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Researchers at the Karolinska Institutet in Sweden have found that an enzyme known as arginase may contribute to the development of angina in patients with type 2 diabetes.
According to the National Institutes of Health (NIH), angina is a cardiovascular condition in which pain in the chest, shoulders, arms, neck and back occurs due to a deficiency of oxygen and blood flow to the heart.
During the study the scientists looked at patients with angina and type 2 diabetes, which can be detected with a blood test. They found that the arginase enzymes inhibit nitric oxide molecules from forming, and according to study investigator John Pernow, M.D., Ph.D., F.E.S.C, plays a crucial role in dilating vessel walls and preventing plaque buildup.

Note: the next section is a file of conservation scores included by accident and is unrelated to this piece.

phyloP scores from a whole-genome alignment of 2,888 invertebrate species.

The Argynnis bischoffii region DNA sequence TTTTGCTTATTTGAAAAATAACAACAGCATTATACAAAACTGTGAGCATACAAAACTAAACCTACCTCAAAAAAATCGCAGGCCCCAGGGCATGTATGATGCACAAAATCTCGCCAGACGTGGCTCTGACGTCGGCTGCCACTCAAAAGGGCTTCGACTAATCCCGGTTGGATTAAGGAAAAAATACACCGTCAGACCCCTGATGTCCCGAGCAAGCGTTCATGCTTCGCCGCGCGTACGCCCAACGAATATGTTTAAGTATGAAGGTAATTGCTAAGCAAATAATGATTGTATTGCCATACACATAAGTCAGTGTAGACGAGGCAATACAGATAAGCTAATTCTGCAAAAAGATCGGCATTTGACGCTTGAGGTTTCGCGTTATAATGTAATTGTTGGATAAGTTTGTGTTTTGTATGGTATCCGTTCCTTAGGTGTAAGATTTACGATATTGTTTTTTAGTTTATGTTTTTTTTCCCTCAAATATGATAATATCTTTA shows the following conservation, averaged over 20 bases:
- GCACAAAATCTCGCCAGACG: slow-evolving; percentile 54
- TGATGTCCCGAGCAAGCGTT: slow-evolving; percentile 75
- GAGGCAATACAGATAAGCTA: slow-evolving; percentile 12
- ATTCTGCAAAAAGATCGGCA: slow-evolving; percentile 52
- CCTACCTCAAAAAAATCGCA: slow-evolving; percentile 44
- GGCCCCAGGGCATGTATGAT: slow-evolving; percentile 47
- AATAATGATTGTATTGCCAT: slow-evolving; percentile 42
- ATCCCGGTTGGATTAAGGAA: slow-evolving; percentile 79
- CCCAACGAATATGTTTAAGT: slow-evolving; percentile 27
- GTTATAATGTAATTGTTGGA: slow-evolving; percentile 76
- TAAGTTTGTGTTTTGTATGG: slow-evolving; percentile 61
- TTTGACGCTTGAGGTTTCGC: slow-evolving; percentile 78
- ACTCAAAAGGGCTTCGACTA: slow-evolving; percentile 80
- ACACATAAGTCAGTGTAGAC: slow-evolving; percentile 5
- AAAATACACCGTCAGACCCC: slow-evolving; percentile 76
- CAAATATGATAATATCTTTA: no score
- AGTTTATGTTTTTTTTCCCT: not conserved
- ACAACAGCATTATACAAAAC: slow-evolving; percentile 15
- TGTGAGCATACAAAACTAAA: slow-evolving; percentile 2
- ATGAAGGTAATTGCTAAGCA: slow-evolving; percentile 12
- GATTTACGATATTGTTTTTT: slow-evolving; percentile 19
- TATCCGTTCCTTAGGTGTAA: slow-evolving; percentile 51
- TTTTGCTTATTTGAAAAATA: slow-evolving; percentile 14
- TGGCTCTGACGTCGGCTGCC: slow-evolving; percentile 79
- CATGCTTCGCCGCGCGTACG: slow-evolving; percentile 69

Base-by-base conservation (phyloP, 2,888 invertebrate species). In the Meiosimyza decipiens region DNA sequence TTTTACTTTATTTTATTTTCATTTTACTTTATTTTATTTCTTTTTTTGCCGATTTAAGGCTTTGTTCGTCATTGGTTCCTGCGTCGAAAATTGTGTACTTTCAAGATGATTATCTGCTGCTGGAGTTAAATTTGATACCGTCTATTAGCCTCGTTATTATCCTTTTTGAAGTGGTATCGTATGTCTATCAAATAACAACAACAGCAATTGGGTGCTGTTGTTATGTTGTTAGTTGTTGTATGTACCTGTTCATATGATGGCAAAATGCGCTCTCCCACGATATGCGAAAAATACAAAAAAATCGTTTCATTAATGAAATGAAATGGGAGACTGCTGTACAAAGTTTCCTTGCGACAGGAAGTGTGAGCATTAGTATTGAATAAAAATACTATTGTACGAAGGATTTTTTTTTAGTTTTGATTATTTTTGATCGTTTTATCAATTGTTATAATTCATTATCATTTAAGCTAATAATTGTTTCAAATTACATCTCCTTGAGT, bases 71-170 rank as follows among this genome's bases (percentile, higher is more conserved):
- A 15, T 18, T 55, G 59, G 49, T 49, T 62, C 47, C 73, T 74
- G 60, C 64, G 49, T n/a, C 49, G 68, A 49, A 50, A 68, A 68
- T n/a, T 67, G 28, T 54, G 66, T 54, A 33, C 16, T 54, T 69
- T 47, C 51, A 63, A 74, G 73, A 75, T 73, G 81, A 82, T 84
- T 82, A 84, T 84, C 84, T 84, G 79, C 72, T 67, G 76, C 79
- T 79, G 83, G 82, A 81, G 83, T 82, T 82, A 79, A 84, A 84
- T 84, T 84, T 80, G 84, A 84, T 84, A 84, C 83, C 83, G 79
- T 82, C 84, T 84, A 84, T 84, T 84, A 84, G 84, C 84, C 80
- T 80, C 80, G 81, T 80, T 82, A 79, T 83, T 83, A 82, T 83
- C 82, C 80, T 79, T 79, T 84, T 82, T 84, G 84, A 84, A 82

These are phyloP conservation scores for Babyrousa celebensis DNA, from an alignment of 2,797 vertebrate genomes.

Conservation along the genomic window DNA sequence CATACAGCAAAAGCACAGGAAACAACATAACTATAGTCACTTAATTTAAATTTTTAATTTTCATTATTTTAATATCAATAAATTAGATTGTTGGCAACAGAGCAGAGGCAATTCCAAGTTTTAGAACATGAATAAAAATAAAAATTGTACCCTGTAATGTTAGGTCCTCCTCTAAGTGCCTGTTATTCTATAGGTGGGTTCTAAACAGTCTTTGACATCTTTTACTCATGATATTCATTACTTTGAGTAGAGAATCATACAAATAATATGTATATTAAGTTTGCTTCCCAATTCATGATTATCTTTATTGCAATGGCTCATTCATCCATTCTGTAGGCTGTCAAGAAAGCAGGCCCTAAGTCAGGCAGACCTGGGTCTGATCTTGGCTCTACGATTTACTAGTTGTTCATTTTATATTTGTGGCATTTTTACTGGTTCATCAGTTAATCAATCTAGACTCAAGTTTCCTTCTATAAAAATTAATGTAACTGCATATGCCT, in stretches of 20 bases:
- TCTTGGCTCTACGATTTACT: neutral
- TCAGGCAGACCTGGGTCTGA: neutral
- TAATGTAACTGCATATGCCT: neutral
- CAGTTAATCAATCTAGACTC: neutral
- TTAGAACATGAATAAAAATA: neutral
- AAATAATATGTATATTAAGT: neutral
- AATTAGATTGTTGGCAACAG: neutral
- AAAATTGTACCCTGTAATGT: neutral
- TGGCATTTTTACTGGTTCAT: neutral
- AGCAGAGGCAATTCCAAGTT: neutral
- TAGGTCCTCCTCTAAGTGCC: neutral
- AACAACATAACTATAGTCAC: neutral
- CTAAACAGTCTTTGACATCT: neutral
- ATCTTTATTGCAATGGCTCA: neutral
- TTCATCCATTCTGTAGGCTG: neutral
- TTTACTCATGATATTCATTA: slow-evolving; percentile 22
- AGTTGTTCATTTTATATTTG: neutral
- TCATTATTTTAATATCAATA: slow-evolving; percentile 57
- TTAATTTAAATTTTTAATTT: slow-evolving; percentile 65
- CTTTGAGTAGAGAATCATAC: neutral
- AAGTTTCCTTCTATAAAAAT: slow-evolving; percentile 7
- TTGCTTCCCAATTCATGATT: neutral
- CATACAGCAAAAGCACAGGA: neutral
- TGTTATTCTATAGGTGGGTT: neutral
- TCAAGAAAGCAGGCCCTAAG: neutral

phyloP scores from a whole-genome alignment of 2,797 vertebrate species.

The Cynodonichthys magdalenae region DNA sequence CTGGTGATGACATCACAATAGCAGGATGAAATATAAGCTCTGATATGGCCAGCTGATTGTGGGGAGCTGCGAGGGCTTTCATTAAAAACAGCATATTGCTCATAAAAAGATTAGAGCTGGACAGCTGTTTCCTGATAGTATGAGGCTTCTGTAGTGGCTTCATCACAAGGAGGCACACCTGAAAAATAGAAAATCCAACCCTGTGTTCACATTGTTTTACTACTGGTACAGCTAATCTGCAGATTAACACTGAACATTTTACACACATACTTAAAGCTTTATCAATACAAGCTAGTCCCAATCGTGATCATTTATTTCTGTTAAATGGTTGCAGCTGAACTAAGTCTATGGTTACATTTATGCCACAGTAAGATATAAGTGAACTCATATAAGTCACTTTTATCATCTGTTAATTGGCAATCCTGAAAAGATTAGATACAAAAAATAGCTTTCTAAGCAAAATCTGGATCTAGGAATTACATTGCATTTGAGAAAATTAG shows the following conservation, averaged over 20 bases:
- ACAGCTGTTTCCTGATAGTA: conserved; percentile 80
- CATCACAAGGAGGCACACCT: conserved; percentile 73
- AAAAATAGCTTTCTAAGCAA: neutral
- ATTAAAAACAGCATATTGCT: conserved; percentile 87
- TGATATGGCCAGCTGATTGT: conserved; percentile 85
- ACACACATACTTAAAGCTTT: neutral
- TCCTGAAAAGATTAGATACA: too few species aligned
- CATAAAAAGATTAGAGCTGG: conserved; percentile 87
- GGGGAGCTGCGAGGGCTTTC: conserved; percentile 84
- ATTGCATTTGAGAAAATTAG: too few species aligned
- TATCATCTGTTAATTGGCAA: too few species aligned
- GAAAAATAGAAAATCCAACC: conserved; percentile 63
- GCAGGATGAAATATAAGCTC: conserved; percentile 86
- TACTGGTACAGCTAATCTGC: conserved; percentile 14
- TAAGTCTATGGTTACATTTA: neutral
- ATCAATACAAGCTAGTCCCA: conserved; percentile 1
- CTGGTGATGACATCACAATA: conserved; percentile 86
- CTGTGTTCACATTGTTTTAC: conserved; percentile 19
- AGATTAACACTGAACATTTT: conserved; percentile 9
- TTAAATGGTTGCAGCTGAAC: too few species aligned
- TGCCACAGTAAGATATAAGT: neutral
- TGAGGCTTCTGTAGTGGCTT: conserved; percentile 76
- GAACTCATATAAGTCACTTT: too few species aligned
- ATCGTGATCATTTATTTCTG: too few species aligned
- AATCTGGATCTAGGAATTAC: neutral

"The fact that we could demonstrate the presence of arginase in several types of cells in the vessel walls gives us an entirely new explanatory model for the development of complications in these patients," said Pernow.
When the subjects were given a medication that suppressed the enzyme, blood flow improved. The researchers also found that the enzyme-inhibiting drug did not help patients with angina who did not have type 2 diabetes and did not affect subjects who did not have any of the conditions.
The Karolinska Institutet researchers are planning a follow-up study, which will test the effects of the enzyme-inhibitor drug on a larger group of subjects.
The NIH reports that many times, angina is caused by coronary heart disease, which is commonly found in adults. There are several different kinds of angina, such as stable angina, unstable angina, variant angina and microvascular angina. Each type is characterized by how often it occurs and the severity of the pain.
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